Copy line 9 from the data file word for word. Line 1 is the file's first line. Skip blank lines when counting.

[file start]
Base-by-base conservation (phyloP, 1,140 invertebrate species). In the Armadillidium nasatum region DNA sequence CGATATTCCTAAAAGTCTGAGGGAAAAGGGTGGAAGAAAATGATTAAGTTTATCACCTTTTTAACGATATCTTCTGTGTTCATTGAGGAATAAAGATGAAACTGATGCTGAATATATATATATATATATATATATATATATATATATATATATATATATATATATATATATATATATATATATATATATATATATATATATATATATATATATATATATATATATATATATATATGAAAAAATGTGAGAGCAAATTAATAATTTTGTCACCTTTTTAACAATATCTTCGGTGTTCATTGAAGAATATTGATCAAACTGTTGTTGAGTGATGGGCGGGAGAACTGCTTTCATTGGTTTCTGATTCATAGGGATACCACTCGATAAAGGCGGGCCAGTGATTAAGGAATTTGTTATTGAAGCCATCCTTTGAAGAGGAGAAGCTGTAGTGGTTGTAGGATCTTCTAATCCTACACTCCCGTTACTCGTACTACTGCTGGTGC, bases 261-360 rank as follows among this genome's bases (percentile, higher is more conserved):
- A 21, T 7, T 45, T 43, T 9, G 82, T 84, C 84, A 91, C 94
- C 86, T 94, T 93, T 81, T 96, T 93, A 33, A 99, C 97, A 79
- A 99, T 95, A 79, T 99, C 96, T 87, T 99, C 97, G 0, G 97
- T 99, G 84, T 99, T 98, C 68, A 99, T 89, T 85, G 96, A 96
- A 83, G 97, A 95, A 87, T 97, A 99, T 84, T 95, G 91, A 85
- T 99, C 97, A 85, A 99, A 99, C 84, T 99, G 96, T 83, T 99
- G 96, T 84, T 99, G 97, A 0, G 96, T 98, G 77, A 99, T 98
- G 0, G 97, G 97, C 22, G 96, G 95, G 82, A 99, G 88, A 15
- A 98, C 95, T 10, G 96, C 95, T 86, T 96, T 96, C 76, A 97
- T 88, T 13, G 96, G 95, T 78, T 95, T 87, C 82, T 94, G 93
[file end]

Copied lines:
- G 0, G 97, G 97, C 22, G 96, G 95, G 82, A 99, G 88, A 15